2019 Ravens training camp preview: Quarterbacks


With training camp beginning Thursday and the preseason opener only a few weeks away, we’ll look at each Ravens position group before veterans begin reporting to Owings Mills for the first full-squad practice.
Running backs
Defensive line
Tight ends
Offensive line
Inside linebackers
Wide receivers
Outside linebackers
We conclude at quarterback, a position group that doesn’t include Super Bowl XVLII MVP Joe Flacco for the first time since George W. Bush was president and Brian Billick was head coach of the Ravens. General manager Eric DeCosta and head coach John Harbaugh are all in on 22-year-old starter Lamar Jackson, who helped rally the Ravens to a 6-1 finish and their first AFC North championship since 2012 after Flacco injured his hip last November. New offensive coordinator Greg Roman was tasked with building the offense “from the ground up” this offseason to best fit Jackson’s unique skill set, and the backup quarterbacks have a similar profile, albeit to a less dynamic degree.
Transforming from one of the most pass-heavy offenses to the most run-heavy attack in the NFL on the fly last season, the Ravens showed their willingness to zig while the rest of the league zags, a trend that will continue this season. The coaching staff won’t be asking Jackson — or any of the quarterbacks — to try to imitate the league’s best quarterbacks by throwing 40 to 50 times per game, but more efficiency and explosiveness in the passing game will be critical for the Ravens to stay ahead of opposing defenses gearing to slow down their ground game.
Below is a look at the quarterbacks who stand out for various reasons:
The Man — Lamar Jackson
Skinny: Jackson was in a tough position replacing an injured veteran starter in what was designed to be a developmental year, but he responded by leading the league in rushing yards by a quarterback and becoming the youngest quarterback in NFL history to start a playoff game. The 2016 Heisman Trophy winner certainly didn’t do it alone as one of the league’s best defenses and a strong special-teams unit allowed the Ravens to fully embrace a complementary run-first offensive style, but there was no denying the spark Jackson provided as young players and veterans rallied around him. This is his team now.
Old Reliable — Robert Griffin III
Skinny: Washington fans would likely mock such a label for Griffin, but he was a welcome addition last year in what could have been an awkward quarterback room. His physical tools and past experiences — many of them not exactly positive — have made him an invaluable mentor for Jackson, but Griffin is only 29 and provides a much-needed insurance policy in an offense requiring a mobile quarterback. In a perfect world, Griffin doesn’t have to take a single snap in 2019, but he offers a higher ceiling than many backup quarterbacks around the league should something happen to Jackson.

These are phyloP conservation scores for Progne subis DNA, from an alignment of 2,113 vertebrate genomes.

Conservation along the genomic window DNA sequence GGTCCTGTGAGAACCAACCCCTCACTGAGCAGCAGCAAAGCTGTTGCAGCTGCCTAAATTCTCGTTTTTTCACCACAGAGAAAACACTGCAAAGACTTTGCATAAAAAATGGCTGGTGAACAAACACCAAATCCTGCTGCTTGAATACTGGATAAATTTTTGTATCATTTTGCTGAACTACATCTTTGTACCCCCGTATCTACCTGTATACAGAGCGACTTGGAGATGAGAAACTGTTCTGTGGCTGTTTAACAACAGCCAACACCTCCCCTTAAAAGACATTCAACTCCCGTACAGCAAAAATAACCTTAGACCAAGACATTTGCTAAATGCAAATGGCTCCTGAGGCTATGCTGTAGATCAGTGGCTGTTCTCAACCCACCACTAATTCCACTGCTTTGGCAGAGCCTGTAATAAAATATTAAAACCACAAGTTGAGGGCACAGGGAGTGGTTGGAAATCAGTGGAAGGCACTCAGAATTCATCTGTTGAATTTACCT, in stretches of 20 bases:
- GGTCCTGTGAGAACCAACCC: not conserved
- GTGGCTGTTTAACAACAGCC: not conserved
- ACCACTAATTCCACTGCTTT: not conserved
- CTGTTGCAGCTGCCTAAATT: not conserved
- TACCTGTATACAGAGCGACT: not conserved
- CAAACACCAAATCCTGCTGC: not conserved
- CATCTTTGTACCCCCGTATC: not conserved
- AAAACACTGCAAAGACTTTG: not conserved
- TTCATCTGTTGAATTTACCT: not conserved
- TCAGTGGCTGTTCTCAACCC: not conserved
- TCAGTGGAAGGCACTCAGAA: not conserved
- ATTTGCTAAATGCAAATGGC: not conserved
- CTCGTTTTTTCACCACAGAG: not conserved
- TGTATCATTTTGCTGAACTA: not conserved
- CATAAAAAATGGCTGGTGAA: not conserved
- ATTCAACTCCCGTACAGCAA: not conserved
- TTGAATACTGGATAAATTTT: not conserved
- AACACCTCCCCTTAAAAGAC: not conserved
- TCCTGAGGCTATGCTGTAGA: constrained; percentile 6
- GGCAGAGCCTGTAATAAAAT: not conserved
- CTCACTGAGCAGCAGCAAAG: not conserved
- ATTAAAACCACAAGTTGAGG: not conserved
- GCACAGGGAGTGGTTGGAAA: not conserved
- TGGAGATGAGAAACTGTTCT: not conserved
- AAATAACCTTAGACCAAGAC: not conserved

Under Fire — Jackson
Skinny: Though feeling no heat from the organization beyond the normal expectations of being the starter, Jackson is one of the league’s more polarizing young players with his biggest supporters pointing to his good field vision and success throwing over the middle and his detractors dwelling on his 58.2 percent completion rate and league-leading 15 fumbles counting the postseason. There’s no arguing the need to dramatically improve his ball security, but the key to Jackson’s long-term growth will be finding more accuracy and success throwing outside the numbers, something he struggled to do as a rookie.
Up-and-Comer — Jackson
Skinny: Time will tell how Jackson develops as a passer, but he threw the ball with more zip during spring workouts and has plenty of young pass-catching options with which to grow this summer and beyond. Much has been made about curtailing his rushing — with even owner Steve Bisciotti chiming in — after Jackson set the post-merger single-season NFL record for most attempts by a quarterback, but Baltimore must be careful not to take away what makes him special as a player. What the Ravens are doing with Jackson and their offense could boom or bust, but it will be fascinating to watch it play out.
Sleeper — Trace McSorley
Skinny: The comparisons to New Orleans hybrid quarterback Taysom Hill are probably overblown with the sixth-round rookie from Penn State considerably smaller, but the Ravens hope to see him show enough as a No. 3 quarterback and special-teams contributor to keep him on the 53-man roster and potentially activate him on game days, which would allow the offense to remain aggressive with the quarterback position even if something were to happen to Jackson. The mobile McSorley showed growth as a passer over the course of the spring, but he has work to do to lock down his roster spot.